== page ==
People keeping up with Android over the years may have noticed that Samsung spits out a ton of devices. Heck, people who haven't been keeping up know that much, making this potentially the least surprising sentence I write all day: Samsung has more tablets on the way. We can expect the company to unveil them at the 2014 Galaxy Premiere event on June 12th. Invites have gone out, with attendees expected to show up at Madison Square Garden in New York City.
The Galaxy S5 already has pretty decent battery life, but ZeroLemon wants it to last quite a bit longer. The phone comes with 2800mAh of juice out of the box, but ZeroLemon has an extended battery, case included, that will bump that up to 7500mAh. That's over twice the battery life, and you can now get your hands on it through Amazon for $49.99.
This case will offer your phone some extra protection, but it does have a few drawbacks.
The Galaxy Gear didn't jumpstart Samsung's wearable ecosystem as it had hoped. In fact, it was such a disappointment that the company released a new version alongside the Galaxy S5 just a few months later. The Gear 2 and Gear 2 Neo run Tizen instead of Android, but there was rampant speculation that the original Gear would be moved to Tizen eventually. Apparently that's close to happening, and SamMobile got some hands-on time with Tizen on the Galaxy Gear.
Carriers are pretty overt about making consumers pay for their devices using long-term contracts or high amounts of cold, hard cash. They're not so open about the subsequent payment in tears - thick, heavy tears dropped waiting for Android updates that feel destined never to come. Well, Verizon Galaxy Note 3 owners, you've officially paid enough. It's time to wipe away those tears, for the Galaxy Note 3 KitKat OTA update is finally rolling out to devices.
The impressive Samsung Galaxy Note 10.1 2014 Edition has gradually dropped in price in the time since its launch, but the 16GB option is still going for $479 new on Amazon. Today you can get a refurbished one off eBay for $339. That's nearly $150 less, enough to beg the question: How much is new really worth, anyway?
We've seen refurbished versions of the tablet dip below $400 before, but this is a new low.
16GB of on-board storage? Pathetic. 32GB MicroSD card? Miserly. Samsung is teaming up with its subsidiary Seagate to provide an add-on mobile storage solution that should outstrip just about everything out there, and do a few more tricks as well. The "Samsung Wireless" device is combination Wi-Fi/USB portable hard drive and portable battery with a gigantic 1.5TB capacity, set to sell for $179. Unfortunately there's no reliable release date, and it's not available on the Samsung store at the moment.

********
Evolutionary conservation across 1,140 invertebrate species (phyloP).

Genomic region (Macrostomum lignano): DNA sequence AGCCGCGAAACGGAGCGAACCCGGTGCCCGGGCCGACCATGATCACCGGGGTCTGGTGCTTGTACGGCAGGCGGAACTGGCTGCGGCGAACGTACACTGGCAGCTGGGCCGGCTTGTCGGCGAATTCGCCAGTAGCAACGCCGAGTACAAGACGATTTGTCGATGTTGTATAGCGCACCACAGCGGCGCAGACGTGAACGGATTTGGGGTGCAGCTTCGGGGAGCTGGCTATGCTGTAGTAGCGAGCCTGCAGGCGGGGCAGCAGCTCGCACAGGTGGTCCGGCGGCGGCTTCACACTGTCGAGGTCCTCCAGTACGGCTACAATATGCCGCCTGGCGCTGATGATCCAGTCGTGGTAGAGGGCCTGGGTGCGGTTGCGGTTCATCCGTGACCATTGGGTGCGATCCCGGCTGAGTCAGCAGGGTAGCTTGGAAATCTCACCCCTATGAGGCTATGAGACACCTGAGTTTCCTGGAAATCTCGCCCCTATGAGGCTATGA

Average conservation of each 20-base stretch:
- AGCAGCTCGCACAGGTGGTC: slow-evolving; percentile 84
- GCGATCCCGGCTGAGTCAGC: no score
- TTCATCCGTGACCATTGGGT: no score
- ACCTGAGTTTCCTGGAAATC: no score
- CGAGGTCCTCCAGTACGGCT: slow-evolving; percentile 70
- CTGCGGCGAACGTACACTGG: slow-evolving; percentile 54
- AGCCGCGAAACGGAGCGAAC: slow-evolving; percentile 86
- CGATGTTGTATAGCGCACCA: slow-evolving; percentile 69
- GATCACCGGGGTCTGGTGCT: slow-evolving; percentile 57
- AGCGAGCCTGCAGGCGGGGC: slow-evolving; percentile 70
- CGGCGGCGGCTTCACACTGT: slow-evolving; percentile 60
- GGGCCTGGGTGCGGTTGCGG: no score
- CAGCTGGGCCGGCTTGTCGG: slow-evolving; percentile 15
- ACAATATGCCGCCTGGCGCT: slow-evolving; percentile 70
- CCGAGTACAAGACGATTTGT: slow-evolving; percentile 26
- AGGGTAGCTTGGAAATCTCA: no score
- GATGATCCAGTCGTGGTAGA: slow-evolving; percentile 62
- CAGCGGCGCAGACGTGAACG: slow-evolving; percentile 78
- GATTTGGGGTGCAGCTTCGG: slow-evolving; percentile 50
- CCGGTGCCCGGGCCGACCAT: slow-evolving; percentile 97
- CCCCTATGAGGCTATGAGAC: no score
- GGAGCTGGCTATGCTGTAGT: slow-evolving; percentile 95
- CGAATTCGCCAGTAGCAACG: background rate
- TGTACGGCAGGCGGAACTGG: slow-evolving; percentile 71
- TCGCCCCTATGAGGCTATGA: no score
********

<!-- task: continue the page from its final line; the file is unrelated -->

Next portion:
SamMobile has gotten its hands on some pictures of the Galaxy Tab S 10.5, which is yet another Samsung tablet for us to keep up with (please don't hurt me if I accidentally type Samsung Galaxy Tab Pro S 7.7 one day - I'm really trying here). What makes this one special is its screen, as it is expected to ship with a 2560×1600 AMOLED display. The device will reportedly come in two sizes, 8.4 and 10.5 inches.
Eight inches is a fine size for a tablet, but the options are still pretty slim. People in want of a stock Android experience in the form factor pretty much have to go with the LGGPGPE or hack together their own solution. Thankfully the latter is, depending on the device, as simple as gaining root and flashing a ROM. CyanogenMod has just rolled out its first nightlies for Samsung's Galaxy Tab Pro 8.4.
The original Galaxy Gear was a tough sell at $299. Heck, even at the $199 price you can find it for these days, it's still a tough sell. Let's be honest, even paying that much for any of the quarter-dozen Gears Samsung replaced the gadget with takes some convincing. But $99? That's a number I can get behind, and it's one I'm sure some of you can as well. Today eBay Daily Deals has the Galaxy Gear, refurbished, available in three colors for precisely that amount.
Both Sprint and T-Mobile announced OTA updates for two long-forgotten handsets today stuck on Android 4.1.1 - the Samsung Nexus S and the HTC One S, respectively (that is, the Sprint Nexus S and the T-Mobile One S).
Both updates are described merely as containing security enhancements, but given that Android 4.1.1 is the only known OS version potentially vulnerable to the now-infamous heartbleed exploit, it's fairly easy to determine what this is all about (HTC's site actually confirms as much).